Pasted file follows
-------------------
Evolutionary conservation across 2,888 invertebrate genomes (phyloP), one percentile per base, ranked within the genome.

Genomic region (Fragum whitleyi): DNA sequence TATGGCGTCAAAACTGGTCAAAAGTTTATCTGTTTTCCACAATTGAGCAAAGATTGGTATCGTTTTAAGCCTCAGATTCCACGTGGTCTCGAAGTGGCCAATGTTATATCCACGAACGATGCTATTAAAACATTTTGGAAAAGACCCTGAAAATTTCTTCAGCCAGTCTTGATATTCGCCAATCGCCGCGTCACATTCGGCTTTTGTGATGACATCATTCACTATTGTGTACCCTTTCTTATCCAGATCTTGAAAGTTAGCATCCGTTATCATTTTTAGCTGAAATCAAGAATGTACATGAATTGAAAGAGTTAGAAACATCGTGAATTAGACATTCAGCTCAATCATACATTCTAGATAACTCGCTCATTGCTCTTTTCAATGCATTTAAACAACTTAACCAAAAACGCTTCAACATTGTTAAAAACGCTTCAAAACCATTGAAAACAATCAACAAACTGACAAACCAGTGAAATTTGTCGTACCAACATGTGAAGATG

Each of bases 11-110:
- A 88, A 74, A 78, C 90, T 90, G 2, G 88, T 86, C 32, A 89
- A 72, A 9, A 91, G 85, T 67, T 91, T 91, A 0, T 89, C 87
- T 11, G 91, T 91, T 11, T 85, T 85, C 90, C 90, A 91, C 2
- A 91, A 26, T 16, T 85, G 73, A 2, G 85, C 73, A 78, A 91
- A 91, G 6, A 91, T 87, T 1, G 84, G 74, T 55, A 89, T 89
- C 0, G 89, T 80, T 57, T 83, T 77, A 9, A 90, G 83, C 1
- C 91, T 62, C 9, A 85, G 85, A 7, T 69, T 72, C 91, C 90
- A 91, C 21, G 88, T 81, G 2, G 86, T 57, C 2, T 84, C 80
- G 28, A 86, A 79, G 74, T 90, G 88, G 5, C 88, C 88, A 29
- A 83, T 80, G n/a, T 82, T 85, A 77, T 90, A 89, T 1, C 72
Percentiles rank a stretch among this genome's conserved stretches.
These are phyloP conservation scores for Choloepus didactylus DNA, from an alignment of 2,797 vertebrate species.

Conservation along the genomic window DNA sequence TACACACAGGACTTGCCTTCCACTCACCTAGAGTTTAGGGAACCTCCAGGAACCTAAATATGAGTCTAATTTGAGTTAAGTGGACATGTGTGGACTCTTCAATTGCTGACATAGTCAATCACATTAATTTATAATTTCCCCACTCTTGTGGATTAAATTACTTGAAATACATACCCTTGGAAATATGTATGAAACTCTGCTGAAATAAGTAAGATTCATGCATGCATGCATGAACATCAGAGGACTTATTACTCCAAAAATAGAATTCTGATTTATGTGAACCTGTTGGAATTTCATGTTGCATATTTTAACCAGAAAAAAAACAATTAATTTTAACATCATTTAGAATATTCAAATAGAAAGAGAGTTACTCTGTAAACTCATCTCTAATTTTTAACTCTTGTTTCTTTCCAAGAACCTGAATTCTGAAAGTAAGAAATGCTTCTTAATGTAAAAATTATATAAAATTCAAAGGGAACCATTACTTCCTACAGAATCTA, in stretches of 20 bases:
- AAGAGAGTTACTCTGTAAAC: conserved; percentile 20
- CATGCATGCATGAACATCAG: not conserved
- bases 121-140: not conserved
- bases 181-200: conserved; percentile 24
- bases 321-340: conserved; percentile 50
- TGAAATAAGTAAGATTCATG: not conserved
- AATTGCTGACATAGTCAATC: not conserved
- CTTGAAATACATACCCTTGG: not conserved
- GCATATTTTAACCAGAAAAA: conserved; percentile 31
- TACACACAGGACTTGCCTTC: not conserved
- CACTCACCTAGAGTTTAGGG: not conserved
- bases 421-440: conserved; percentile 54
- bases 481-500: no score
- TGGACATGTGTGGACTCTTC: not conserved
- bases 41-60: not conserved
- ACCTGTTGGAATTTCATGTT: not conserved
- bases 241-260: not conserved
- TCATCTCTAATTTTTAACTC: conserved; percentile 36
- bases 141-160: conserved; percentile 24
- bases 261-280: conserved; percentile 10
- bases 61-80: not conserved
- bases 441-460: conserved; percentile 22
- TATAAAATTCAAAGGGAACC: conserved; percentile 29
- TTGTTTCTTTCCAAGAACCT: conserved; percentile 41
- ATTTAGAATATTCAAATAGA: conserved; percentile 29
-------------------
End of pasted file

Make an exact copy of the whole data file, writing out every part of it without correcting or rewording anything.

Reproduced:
Evolutionary conservation across 2,888 invertebrate genomes (phyloP), one percentile per base, ranked within the genome.

Genomic region (Fragum whitleyi): DNA sequence TATGGCGTCAAAACTGGTCAAAAGTTTATCTGTTTTCCACAATTGAGCAAAGATTGGTATCGTTTTAAGCCTCAGATTCCACGTGGTCTCGAAGTGGCCAATGTTATATCCACGAACGATGCTATTAAAACATTTTGGAAAAGACCCTGAAAATTTCTTCAGCCAGTCTTGATATTCGCCAATCGCCGCGTCACATTCGGCTTTTGTGATGACATCATTCACTATTGTGTACCCTTTCTTATCCAGATCTTGAAAGTTAGCATCCGTTATCATTTTTAGCTGAAATCAAGAATGTACATGAATTGAAAGAGTTAGAAACATCGTGAATTAGACATTCAGCTCAATCATACATTCTAGATAACTCGCTCATTGCTCTTTTCAATGCATTTAAACAACTTAACCAAAAACGCTTCAACATTGTTAAAAACGCTTCAAAACCATTGAAAACAATCAACAAACTGACAAACCAGTGAAATTTGTCGTACCAACATGTGAAGATG

Each of bases 11-110:
- A 88, A 74, A 78, C 90, T 90, G 2, G 88, T 86, C 32, A 89
- A 72, A 9, A 91, G 85, T 67, T 91, T 91, A 0, T 89, C 87
- T 11, G 91, T 91, T 11, T 85, T 85, C 90, C 90, A 91, C 2
- A 91, A 26, T 16, T 85, G 73, A 2, G 85, C 73, A 78, A 91
- A 91, G 6, A 91, T 87, T 1, G 84, G 74, T 55, A 89, T 89
- C 0, G 89, T 80, T 57, T 83, T 77, A 9, A 90, G 83, C 1
- C 91, T 62, C 9, A 85, G 85, A 7, T 69, T 72, C 91, C 90
- A 91, C 21, G 88, T 81, G 2, G 86, T 57, C 2, T 84, C 80
- G 28, A 86, A 79, G 74, T 90, G 88, G 5, C 88, C 88, A 29
- A 83, T 80, G n/a, T 82, T 85, A 77, T 90, A 89, T 1, C 72
Percentiles rank a stretch among this genome's conserved stretches.
These are phyloP conservation scores for Choloepus didactylus DNA, from an alignment of 2,797 vertebrate species.

Conservation along the genomic window DNA sequence TACACACAGGACTTGCCTTCCACTCACCTAGAGTTTAGGGAACCTCCAGGAACCTAAATATGAGTCTAATTTGAGTTAAGTGGACATGTGTGGACTCTTCAATTGCTGACATAGTCAATCACATTAATTTATAATTTCCCCACTCTTGTGGATTAAATTACTTGAAATACATACCCTTGGAAATATGTATGAAACTCTGCTGAAATAAGTAAGATTCATGCATGCATGCATGAACATCAGAGGACTTATTACTCCAAAAATAGAATTCTGATTTATGTGAACCTGTTGGAATTTCATGTTGCATATTTTAACCAGAAAAAAAACAATTAATTTTAACATCATTTAGAATATTCAAATAGAAAGAGAGTTACTCTGTAAACTCATCTCTAATTTTTAACTCTTGTTTCTTTCCAAGAACCTGAATTCTGAAAGTAAGAAATGCTTCTTAATGTAAAAATTATATAAAATTCAAAGGGAACCATTACTTCCTACAGAATCTA, in stretches of 20 bases:
- AAGAGAGTTACTCTGTAAAC: conserved; percentile 20
- CATGCATGCATGAACATCAG: not conserved
- bases 121-140: not conserved
- bases 181-200: conserved; percentile 24
- bases 321-340: conserved; percentile 50
- TGAAATAAGTAAGATTCATG: not conserved
- AATTGCTGACATAGTCAATC: not conserved
- CTTGAAATACATACCCTTGG: not conserved
- GCATATTTTAACCAGAAAAA: conserved; percentile 31
- TACACACAGGACTTGCCTTC: not conserved
- CACTCACCTAGAGTTTAGGG: not conserved
- bases 421-440: conserved; percentile 54
- bases 481-500: no score
- TGGACATGTGTGGACTCTTC: not conserved
- bases 41-60: not conserved
- ACCTGTTGGAATTTCATGTT: not conserved
- bases 241-260: not conserved
- TCATCTCTAATTTTTAACTC: conserved; percentile 36
- bases 141-160: conserved; percentile 24
- bases 261-280: conserved; percentile 10
- bases 61-80: not conserved
- bases 441-460: conserved; percentile 22
- TATAAAATTCAAAGGGAACC: conserved; percentile 29
- TTGTTTCTTTCCAAGAACCT: conserved; percentile 41
- ATTTAGAATATTCAAATAGA: conserved; percentile 29